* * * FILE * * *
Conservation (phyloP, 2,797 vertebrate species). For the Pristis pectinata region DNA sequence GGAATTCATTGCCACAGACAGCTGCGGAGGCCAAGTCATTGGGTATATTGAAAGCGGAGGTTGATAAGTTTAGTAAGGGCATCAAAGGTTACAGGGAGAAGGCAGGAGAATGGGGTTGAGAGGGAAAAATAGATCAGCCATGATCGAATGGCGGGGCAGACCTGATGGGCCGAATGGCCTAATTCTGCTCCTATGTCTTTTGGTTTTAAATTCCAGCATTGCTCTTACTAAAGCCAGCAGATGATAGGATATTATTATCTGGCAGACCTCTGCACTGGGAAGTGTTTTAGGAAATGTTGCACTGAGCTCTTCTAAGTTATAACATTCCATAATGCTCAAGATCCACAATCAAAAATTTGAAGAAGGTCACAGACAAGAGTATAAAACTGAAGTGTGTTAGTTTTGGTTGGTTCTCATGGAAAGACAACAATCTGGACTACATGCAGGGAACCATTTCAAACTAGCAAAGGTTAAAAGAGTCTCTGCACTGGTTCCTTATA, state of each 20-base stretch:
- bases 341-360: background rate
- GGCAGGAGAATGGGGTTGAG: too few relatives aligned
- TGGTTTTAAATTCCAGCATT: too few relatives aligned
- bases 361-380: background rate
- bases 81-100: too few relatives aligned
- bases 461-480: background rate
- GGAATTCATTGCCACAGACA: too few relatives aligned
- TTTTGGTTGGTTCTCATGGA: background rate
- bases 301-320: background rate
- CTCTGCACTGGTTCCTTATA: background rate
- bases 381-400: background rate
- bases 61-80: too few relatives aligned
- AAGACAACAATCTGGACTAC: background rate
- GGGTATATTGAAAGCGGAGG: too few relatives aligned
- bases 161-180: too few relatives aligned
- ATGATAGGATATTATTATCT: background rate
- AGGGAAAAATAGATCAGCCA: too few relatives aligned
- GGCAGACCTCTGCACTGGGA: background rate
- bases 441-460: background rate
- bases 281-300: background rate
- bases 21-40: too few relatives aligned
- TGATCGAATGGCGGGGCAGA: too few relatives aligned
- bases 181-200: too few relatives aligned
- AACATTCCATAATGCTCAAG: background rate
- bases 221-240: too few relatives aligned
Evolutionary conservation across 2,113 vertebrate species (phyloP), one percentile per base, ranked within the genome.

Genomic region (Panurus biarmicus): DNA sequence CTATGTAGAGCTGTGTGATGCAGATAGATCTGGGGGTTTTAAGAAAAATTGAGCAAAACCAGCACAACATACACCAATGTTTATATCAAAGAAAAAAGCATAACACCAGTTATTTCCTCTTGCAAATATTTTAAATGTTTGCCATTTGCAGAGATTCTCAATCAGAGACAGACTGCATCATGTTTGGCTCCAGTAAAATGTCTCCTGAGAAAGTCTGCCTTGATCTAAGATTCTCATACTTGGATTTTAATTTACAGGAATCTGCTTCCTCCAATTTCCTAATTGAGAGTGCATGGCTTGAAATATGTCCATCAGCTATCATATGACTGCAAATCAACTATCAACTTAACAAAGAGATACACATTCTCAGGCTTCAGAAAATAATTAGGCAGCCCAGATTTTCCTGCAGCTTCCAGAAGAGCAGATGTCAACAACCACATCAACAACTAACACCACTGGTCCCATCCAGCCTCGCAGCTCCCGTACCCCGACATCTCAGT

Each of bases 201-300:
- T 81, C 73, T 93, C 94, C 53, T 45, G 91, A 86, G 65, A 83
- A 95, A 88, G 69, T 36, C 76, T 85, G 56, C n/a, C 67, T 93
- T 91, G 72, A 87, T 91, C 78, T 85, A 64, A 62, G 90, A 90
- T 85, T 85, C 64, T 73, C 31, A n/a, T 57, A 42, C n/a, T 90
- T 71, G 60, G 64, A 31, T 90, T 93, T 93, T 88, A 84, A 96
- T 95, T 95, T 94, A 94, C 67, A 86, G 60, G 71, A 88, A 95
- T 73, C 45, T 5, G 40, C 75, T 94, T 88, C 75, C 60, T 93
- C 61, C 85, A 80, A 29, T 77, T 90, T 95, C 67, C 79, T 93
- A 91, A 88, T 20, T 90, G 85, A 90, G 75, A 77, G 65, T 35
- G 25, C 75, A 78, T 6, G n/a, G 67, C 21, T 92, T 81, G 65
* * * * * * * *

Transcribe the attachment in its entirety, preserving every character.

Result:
Conservation (phyloP, 2,797 vertebrate species). For the Pristis pectinata region DNA sequence GGAATTCATTGCCACAGACAGCTGCGGAGGCCAAGTCATTGGGTATATTGAAAGCGGAGGTTGATAAGTTTAGTAAGGGCATCAAAGGTTACAGGGAGAAGGCAGGAGAATGGGGTTGAGAGGGAAAAATAGATCAGCCATGATCGAATGGCGGGGCAGACCTGATGGGCCGAATGGCCTAATTCTGCTCCTATGTCTTTTGGTTTTAAATTCCAGCATTGCTCTTACTAAAGCCAGCAGATGATAGGATATTATTATCTGGCAGACCTCTGCACTGGGAAGTGTTTTAGGAAATGTTGCACTGAGCTCTTCTAAGTTATAACATTCCATAATGCTCAAGATCCACAATCAAAAATTTGAAGAAGGTCACAGACAAGAGTATAAAACTGAAGTGTGTTAGTTTTGGTTGGTTCTCATGGAAAGACAACAATCTGGACTACATGCAGGGAACCATTTCAAACTAGCAAAGGTTAAAAGAGTCTCTGCACTGGTTCCTTATA, state of each 20-base stretch:
- bases 341-360: background rate
- GGCAGGAGAATGGGGTTGAG: too few relatives aligned
- TGGTTTTAAATTCCAGCATT: too few relatives aligned
- bases 361-380: background rate
- bases 81-100: too few relatives aligned
- bases 461-480: background rate
- GGAATTCATTGCCACAGACA: too few relatives aligned
- TTTTGGTTGGTTCTCATGGA: background rate
- bases 301-320: background rate
- CTCTGCACTGGTTCCTTATA: background rate
- bases 381-400: background rate
- bases 61-80: too few relatives aligned
- AAGACAACAATCTGGACTAC: background rate
- GGGTATATTGAAAGCGGAGG: too few relatives aligned
- bases 161-180: too few relatives aligned
- ATGATAGGATATTATTATCT: background rate
- AGGGAAAAATAGATCAGCCA: too few relatives aligned
- GGCAGACCTCTGCACTGGGA: background rate
- bases 441-460: background rate
- bases 281-300: background rate
- bases 21-40: too few relatives aligned
- TGATCGAATGGCGGGGCAGA: too few relatives aligned
- bases 181-200: too few relatives aligned
- AACATTCCATAATGCTCAAG: background rate
- bases 221-240: too few relatives aligned
Evolutionary conservation across 2,113 vertebrate species (phyloP), one percentile per base, ranked within the genome.

Genomic region (Panurus biarmicus): DNA sequence CTATGTAGAGCTGTGTGATGCAGATAGATCTGGGGGTTTTAAGAAAAATTGAGCAAAACCAGCACAACATACACCAATGTTTATATCAAAGAAAAAAGCATAACACCAGTTATTTCCTCTTGCAAATATTTTAAATGTTTGCCATTTGCAGAGATTCTCAATCAGAGACAGACTGCATCATGTTTGGCTCCAGTAAAATGTCTCCTGAGAAAGTCTGCCTTGATCTAAGATTCTCATACTTGGATTTTAATTTACAGGAATCTGCTTCCTCCAATTTCCTAATTGAGAGTGCATGGCTTGAAATATGTCCATCAGCTATCATATGACTGCAAATCAACTATCAACTTAACAAAGAGATACACATTCTCAGGCTTCAGAAAATAATTAGGCAGCCCAGATTTTCCTGCAGCTTCCAGAAGAGCAGATGTCAACAACCACATCAACAACTAACACCACTGGTCCCATCCAGCCTCGCAGCTCCCGTACCCCGACATCTCAGT

Each of bases 201-300:
- T 81, C 73, T 93, C 94, C 53, T 45, G 91, A 86, G 65, A 83
- A 95, A 88, G 69, T 36, C 76, T 85, G 56, C n/a, C 67, T 93
- T 91, G 72, A 87, T 91, C 78, T 85, A 64, A 62, G 90, A 90
- T 85, T 85, C 64, T 73, C 31, A n/a, T 57, A 42, C n/a, T 90
- T 71, G 60, G 64, A 31, T 90, T 93, T 93, T 88, A 84, A 96
- T 95, T 95, T 94, A 94, C 67, A 86, G 60, G 71, A 88, A 95
- T 73, C 45, T 5, G 40, C 75, T 94, T 88, C 75, C 60, T 93
- C 61, C 85, A 80, A 29, T 77, T 90, T 95, C 67, C 79, T 93
- A 91, A 88, T 20, T 90, G 85, A 90, G 75, A 77, G 65, T 35
- G 25, C 75, A 78, T 6, G n/a, G 67, C 21, T 92, T 81, G 65